Adkins v. Kroger Limited Partnership I, No. 5:2018cv00156 - Document 44 (E.D. Ky. 2018)

Court Description: MEMORANDUM OPINION AND ORDER: plaintiff's 34 Motion for Reconsideration is DENIED. Signed by Judge Danny C. Reeves on 12/17/2018. (STC)cc: COR
Download PDF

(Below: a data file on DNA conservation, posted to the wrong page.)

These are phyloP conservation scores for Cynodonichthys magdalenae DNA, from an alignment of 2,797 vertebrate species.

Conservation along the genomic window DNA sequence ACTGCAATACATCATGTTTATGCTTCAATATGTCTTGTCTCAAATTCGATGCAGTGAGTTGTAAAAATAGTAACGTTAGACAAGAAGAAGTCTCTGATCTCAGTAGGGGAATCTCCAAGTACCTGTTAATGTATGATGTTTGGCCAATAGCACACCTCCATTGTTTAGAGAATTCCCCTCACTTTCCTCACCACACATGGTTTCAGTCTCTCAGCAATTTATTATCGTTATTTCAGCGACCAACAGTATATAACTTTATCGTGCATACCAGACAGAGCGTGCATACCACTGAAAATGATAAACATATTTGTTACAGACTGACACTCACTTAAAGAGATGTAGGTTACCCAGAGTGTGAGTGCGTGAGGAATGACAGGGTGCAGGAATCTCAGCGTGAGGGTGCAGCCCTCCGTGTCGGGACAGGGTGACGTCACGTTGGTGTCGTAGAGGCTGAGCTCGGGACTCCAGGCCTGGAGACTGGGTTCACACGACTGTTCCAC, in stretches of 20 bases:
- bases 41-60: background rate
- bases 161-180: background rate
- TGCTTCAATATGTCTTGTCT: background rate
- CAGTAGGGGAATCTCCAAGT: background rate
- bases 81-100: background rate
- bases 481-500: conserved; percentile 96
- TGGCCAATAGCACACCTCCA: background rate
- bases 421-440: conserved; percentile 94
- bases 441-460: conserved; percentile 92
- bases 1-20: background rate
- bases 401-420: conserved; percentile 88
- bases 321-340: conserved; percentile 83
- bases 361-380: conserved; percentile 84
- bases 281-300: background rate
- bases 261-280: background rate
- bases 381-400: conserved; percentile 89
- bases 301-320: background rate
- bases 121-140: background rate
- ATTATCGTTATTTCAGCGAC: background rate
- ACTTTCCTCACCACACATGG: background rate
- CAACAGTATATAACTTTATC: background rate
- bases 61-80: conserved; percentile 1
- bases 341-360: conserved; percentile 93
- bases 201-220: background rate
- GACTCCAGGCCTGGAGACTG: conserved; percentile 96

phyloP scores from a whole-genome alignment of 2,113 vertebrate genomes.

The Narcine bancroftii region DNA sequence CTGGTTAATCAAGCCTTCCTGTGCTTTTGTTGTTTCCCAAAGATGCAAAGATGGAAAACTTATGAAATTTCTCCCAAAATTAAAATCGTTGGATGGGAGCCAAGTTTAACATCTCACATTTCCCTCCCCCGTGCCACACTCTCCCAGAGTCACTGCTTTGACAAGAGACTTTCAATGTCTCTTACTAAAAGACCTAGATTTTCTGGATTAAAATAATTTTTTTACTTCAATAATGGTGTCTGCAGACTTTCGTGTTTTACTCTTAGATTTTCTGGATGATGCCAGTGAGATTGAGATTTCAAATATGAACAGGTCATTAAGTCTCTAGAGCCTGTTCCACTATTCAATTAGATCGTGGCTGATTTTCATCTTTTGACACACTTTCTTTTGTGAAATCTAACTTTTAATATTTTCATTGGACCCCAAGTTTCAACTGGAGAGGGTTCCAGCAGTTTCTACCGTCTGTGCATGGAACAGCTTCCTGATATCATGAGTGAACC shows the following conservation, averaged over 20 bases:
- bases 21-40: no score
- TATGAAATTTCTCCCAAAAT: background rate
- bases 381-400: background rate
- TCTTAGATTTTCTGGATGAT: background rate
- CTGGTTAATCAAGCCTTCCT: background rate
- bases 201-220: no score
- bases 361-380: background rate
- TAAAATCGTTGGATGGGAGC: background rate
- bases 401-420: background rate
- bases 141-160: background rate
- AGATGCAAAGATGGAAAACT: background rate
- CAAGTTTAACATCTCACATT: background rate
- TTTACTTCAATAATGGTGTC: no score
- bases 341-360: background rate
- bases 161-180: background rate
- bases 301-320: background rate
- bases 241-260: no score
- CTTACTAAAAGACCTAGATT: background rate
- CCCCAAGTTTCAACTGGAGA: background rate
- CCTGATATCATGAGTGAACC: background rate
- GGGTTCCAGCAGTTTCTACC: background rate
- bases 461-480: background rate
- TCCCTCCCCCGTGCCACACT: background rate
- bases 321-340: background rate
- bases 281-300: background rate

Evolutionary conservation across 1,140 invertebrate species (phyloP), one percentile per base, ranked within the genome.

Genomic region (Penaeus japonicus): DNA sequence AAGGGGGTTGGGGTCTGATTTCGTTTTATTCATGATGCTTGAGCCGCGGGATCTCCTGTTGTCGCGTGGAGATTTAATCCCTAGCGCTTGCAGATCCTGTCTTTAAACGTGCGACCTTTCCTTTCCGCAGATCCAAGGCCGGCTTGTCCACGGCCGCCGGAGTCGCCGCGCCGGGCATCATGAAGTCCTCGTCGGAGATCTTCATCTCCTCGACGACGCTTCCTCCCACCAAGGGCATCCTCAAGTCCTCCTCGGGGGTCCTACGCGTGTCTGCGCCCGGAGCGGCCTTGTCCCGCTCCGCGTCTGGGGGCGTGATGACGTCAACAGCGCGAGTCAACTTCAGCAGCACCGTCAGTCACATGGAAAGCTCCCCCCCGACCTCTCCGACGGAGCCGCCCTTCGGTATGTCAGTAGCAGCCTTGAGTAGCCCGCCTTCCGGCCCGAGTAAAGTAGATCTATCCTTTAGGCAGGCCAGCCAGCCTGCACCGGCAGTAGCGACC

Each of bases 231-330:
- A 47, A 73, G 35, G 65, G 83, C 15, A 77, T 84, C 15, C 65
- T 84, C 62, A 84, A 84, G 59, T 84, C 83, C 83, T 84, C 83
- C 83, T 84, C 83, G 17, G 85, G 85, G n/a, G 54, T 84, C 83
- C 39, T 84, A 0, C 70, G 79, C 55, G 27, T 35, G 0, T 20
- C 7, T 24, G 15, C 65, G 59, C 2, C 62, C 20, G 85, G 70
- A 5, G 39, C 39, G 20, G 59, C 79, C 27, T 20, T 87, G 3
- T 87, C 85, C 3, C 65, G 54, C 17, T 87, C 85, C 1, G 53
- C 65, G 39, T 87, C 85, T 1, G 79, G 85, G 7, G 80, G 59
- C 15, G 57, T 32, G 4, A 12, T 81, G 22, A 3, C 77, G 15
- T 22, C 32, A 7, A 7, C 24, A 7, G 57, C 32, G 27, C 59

Adkins v. Kroger Limited Partnership I Doc. 44 UNITED STATES DISTRICT COURT EASTERN DISTRICT OF KENTUCKY CENTRAL DIVISION (at Lexington) ) ) ) ) ) ) ) ) ) ANTHONY ADKINS, Plaintiff, V. KROGER LIMITED PARTNERSHIP I, Defendant. *** *** Civil Action No. 5: 18-156-DCR MEMORANDUM OPINION AND ORDER *** *** The Court previously held that Plaintiff Anthony Adkins did not state a claim for failure to provide a reasonable accommodation and to participate in an interactive process. [Record No. 28] Adkins subsequently filed a motion under Federal Rule of Civil Procedure 60(b)(2), asking the Court to reconsider this determination. [Record No. 34] In support, Adkins asserts he is entitled to relief in light of newly discovered evidence. [Record No. 34] Adkins’s motion will be denied because the evidence is not newly discovered, but even if it were, the Court’s prior decision would not change. I. Adkins is a former employee of Kroger Limited Partnership I (“Kroger”). He commenced a medical leave of absence on September 26, 2013. [Record No. 22-2] Adkins asserted he suffered from back and shoulder impairments that interfered with his ability to work. [Record No. 21, p. 2] Kroger’s leave of absence policy is included in a collective bargaining agreement (“CBA”) negotiated with its employees’ union. [Record No. 22-1] The policy states that: -1- Dockets.Justia.com [a] leave of absence because of sickness or non-work related injury, not to exceed ninety (90) days, shall be granted to an employee upon written request, supported by medical evidence. Extensions shall be granted up to ninety (90) days at a time, if requested in writing and supported by proper medical evidence prior to each expiration, but in no case shall the leave exceed two (2) years in duration. [Record No. 22-1, p. 21] Adkins’s leave of absence was extended beyond the two-year limit contained in the CBA until December 30, 2015. [See Record No. 21.] Kroger mailed Adkins a letter on December 23, 2015, stating that “[i]n accordance with your union contract, absences from employment due to sickness or injury shall not exceed two (2) years in length. Therefore, effective December 30, 2015 your employment with the Kroger Co will be terminated.” [See Record No. 21, p. 2.] Adkins received the letter on December 28, 2015. [Record No. 21 p. 3] Adkins provided a note from his doctor to Kroger clearing him to work one day a week on December 29, 2015. [Record No. 21, p. 3] Store manager John Mosley was given his medical certification on December 29, 2015; however, he told Adkins there was “nothing he could do for him.” [Record No. 21, p. 3] Adkins also spoke to a co-manager who indicated that there was a pricing job available. [Record No. 21, p. 3] Adkins told Mosley about the position and Mosley responded that he would contact the human resources department and let Adkins know of its response. [Record No. 21, p. 3] Adkins obtained a note from his doctor on December 30, 2015, clearing him to perform the pricing job. [Record No. 21, p. 4] He subsequently gave the note to Kroger’s personnel manager. [Record No. 21, p. 4] However, in accordance with the letter of December 23, 2015, Adkins’ employment with Kroger was terminated that same day. [Record No. 21, p. 4] -2- Adkins filed suit on January 19, 2018. Thereafter, Kroger removed the lawsuit to this Court. [Record No. 1] Adkins subsequently filed a verified amended complaint alleging that Kroger: (i) unlawfully discriminated against him based on his disability; (ii) failed to provide him with a reasonable accommodation or engage in an interactive process with him; (iii) is estopped from arguing that he was not otherwise qualified to return to work in the pricing job; and (iv) caused him to incur attorney’s fees and costs. [Record No. 21] Kroger filed a motion for judgment on the pleadings and this Court granted, in part, and denied, in part, the defendant’s motion on June 11, 2018. [Record No. 28] The Court dismissed Adkins’s claims for failure to provide a reasonable accommodation and to engage in an interactive process, equitable estoppel, and attorney’s fees. [Record No. 28, p. 11] The undersigned concluded that Adkins claim for failure to provide a reasonable accommodation and to engage in an interactive process was not a plausible claim for relief because the alleged request for a reasonable accommodation was made after the two-year limit contained in the CBA. [Record No. 28, p. 8] Adkins has now filed a motion for reconsideration under Federal Rule of Civil Procedure 60(b) based on a claim of newly discovered evidence. [Record No. 34] He requests that this Court grant him relief from its judgment dismissing his reasonable accommodation claim. [Record No. 34-1] The alleged newly discovered evidence includes deposition testimony of the defendant and a return to work document which was faxed to Kroger prior to his termination. [Record No. 34] II. a. The Plaintiff’s Request For Relief Is Inappropriate Under Rule 60(b) of the Federal Rules of Civil Procedure. -3- Rule 60(b)(2) of the Federal Rules of Civil Procedure permits courts to relieve parties from a final judgment when there is “newly discovered evidence that, with reasonable diligence, could not have been discovered in time to move for a new trial under Rule 59(b).” But an order that adjudicates fewer than all of the claims or the rights and liabilities without directing entry of a final judgment is not final under Federal Rule of Civil Procedure 54(b). The Court, however, may revise an order that adjudicates fewer than all of the claims “at any time before the entry of a judgment adjudicating all the claims and all the parties’ rights and liabilities.” Fed. R. Civ. Pro. 54(b). The Memorandum Opinion and Order ruling on the motion for judgment on the pleadings did not resolve every claim in the case. As a result, it is not a final order. Accordingly, Federal Rule of Civil Procedure 60(b) is an improper avenue for relief. The defendant argues that the law of the case doctrine should be applied in addressing the plaintiff’s motion for reconsideration. It asserts that this doctrine “precludes reconsideration of a previously decided issue unless one of three ‘exceptional circumstances’ exists: (1) substantially different evidence is available; (2) a supervening contrary view of the law is announced; or (3) the earlier decision is clearly erroneous and would work a manifest injustice.” McNulty v. Arctic Glacier, Inc., 2016 U.S. Dist. LEXIS 14826 *1, *58 (E.D. Mich. 2016) (citations and quotations omitted). The doctrine allows reconsideration based on newly discovered evidence “only if the record actually contains new evidence and if the new evidence differs materially from the evidence of record when the issue was first decided and if it provides less support for that decision.” Id. (citations and quotations omitted). Analysis under the law of the case doctrine is similar to that under Rule 54(b) of the Federal Rules of Civil Procedure. Compare Rodriguez v. Tenn. Labor Health & Welfare Fund, -4- 89 F. App’x 949, 959 (6th Cir. 2004) (holding that district courts have authority under the common law and Federal Rule 54(b) to reconsider interlocutory orders), with McNulty, 2016 U.S. Dist. LEXIS 14826 at *56-57 (allowing reconsideration of an interlocutory order in exceptional circumstances). The Court has previously used Rule 54(b) to analyze a motion for reconsideration of an interlocutory order. And the Court will review the current motion under this rule. See, e.g., Class Racing Stable, LLC v. Breeders’ Cup, Ltd., 2018 U.S. Dist. LEXIS 70805 (E.D. Ky. 2018); Hall v. City of Williamsburg, 2017 U.S. Dist. LEXIS 126998 *1, *45 (E.D. Ky. 2017). But even under Rule 54(b), the motion fails on the merits. As an initial matter, a court retains discretion to reconsider and revise interlocutory orders before the entry of a final judgment. In re Life Investors Inc. Co. of Am., 589 F.3d 319, 326 n.6 (6th Cir. 2009); Rodriguez, 89 F. App’x at 959. Courts may “afford such relief from interlocutory orders as justice requires.” Rodriguez v. Tenn. Labor Health & Welfare Fund, 89 F. App’x 949, 959 (6th Cir. 2004) (quoting Citibank (South Dakota), N.A. v. FDIC, 857 F. Supp. 976, 981 (D.D.C. 1994)). Generally, “courts will find justification for reconsidering interlocutory orders where there is (1) an intervening change of controlling law; (2) new evidence available; or (3) a need to correct clear error or prevent manifest injustice.” Louisville/Jefferson County Metro Gov’t v. Hotels.com, L.P., 590 F.3d 381, 389 (6th Cir. 2009) (quoting Rodriguez, 89 F. App’x at 959). However, a motion for reconsideration cannot be used to raise legal arguments that could have been raised before the Court issued its decision. Shah v. NXP Semiconductors USA, Inc., 507 F. App'x 483, 495 (6th Cir. 2012) (citation omitted). Further, “a party may not introduce evidence for the first time in a motion for reconsideration where that evidence could have been presented earlier.” Id. (citation omitted). “The moving party has the burden of showing that reconsideration is warranted, and that some -5- harm or injustice would result if reconsideration were to be denied.” Reed v. Gulf Coast Enters., 2015 U.S. Dist. LEXIS 95183 *1, *7 (W.D. Ky. 2016) (quoting Pueschel v. Nat'l Air Traffic Controllers' Ass'n, 606 F. Supp. 2d 82, 85 (D.D.C. 2009)). b. The Plaintiff’s Evidence Is Not Newly Discovered. Adkins claims that the defendant’s deposition testimony and a return to work document constitute newly discovered evidence that permit the Court to reconsider the motion for judgment on the pleadings.1 [Record No. 34-1, p. 5-6] The defendant’s representative opined in the subject deposition that, if Kroger had received a return to work notice prior to his termination, it would have considered the notice as an initiation of an interactive process concerning a reasonable accommodation. [Record No. 40-1] The plaintiff contends in his reply that the reason for the extension beyond the two-year limitation was not readily apparent until after the deposition was taken. [Record No. 41, p. 2] The defendant argues that “[t]here is no ‘new’ evidence that would justify the Court revisiting its prior decision.” [Record No. 37] It asserts that the plaintiff was aware or could have, with the exercise of due diligence, become aware of all of the information included in the deposition, the CBA, and the letter faxed to Kroger before the Court’s decision on the motion for judgment on the pleadings. [Record No. 37, p. 6] The Court concludes that the evidence provided by the plaintiff is not newly discovered. This is because the plaintiff was aware or could have become aware of all of the supposedly “new” information prior to the Court’s decision on the motion for judgment on the pleadings. First, the return to work letter is dated December 29, 2015, prior to the filing of the verified The plaintiff did not attach the deposition to his motion. However, the deposition was later added to the record by the defendant. [Record No. 40-1] 1 -6- complaint and before the Court ruled on the motion for judgment on the pleadings. Additionally, the defendant was aware of, or should have been aware of, the information contained in the CBA and that he had exceeded his two-year leave of absence. See Arrowood Indem. Co. v. Lubrizol Corp., 2015 U.S. Dist. LEXIS 183449 *1, *9-10 (N.D. Ohio 2015) (quoting McConocha v. Blue Cross and Blue Shield Mut. Of Ohio, 930 F. Supp. 1182, 1184 (N.D. Ohio 1996)) (“It is not the function of a motion to reconsider . . . to proffer a new legal theory or new evidence to support a prior argument when the legal theory or argument could, with due diligence, have been discovered and offered during the initial consideration of the issue”). c. The Evidence Provided By The Plaintiff Does Not Change The Court’s Prior Decision. Even if the evidence is newly discovered, it would not change the fact that the plaintiff did not state a claim for relief for failure to provide a reasonable accommodation and engage in an interactive process. The Court’s earlier decision was based on the face of the pleadings. The Court concluded that Adkins had “failed to allege that he made any request for reasonable accommodation before the two-year limit in the CBA expired,” thus, he did not state a plausible claim for relief for failure to provide a reasonable accommodation and to engage in an interactive process. [Record No. 28, p. 9] The Court previously compared this case to Wheat v. Columbus Bd. Of Educ. Columbus Pub. Sch., 2015 U.S Dist. LEXIS 85185 *1 (S.D. Ohio 2015), aff’d, 644 F. App’x 427 (2016)). In Wheat, the district court concluded that the CBA governing the plaintiff’s employment allowed the defendant to terminate an employee upon exceeding the two-year leave of absence limitation. Id. at *14. The plaintiff in Wheat had been granted multiple extensions beyond the -7- two-year limit contained in her CBA. Id. at *2-5. The Sixth Circuit subsequently concluded that the plaintiff in Wheat “never asked the Board to accommodate her physical disabilities within the two-year time frame. When she demanded to return to work some seven months after the two-year limit expired, the Board was not obliged to exempt her from its contractual leave policy.” 644 F. App’x at 430. Additionally, the Sixth Circuit noted her claim for the failure “to engage in the interactive process mandated by the ADA [rung] hollow, because again, she never requested a reasonable accommodation during the two years she was on leave.” Id. The purported “newly discovered evidence” provided by the plaintiff does not change the fact that he failed to request a reasonable accommodation or engage in the interactive process during the two-year period provided for in the CBA. There is nothing in the deposition testimony or the return to work letter that demonstrates that the plaintiff requested a reasonable accommodation prior to the expiration of the two-year period included in the CBA. Similar to the defendant in Wheat, Kroger was not obliged to exempt Adkins from its contractual leave policy. Therefore, the Court will not revise its prior decision because the evidence provided by Adkins is not newly discovered, but even if it were, it does not alter the fact that Adkins failed to state a claim for which relief can be granted. III. For the foregoing reasons, it is hereby ORDERED that the plaintiff’s motion for reconsideration [Record No. 34] is DENIED. -8- Dated: December 17, 2018. -9-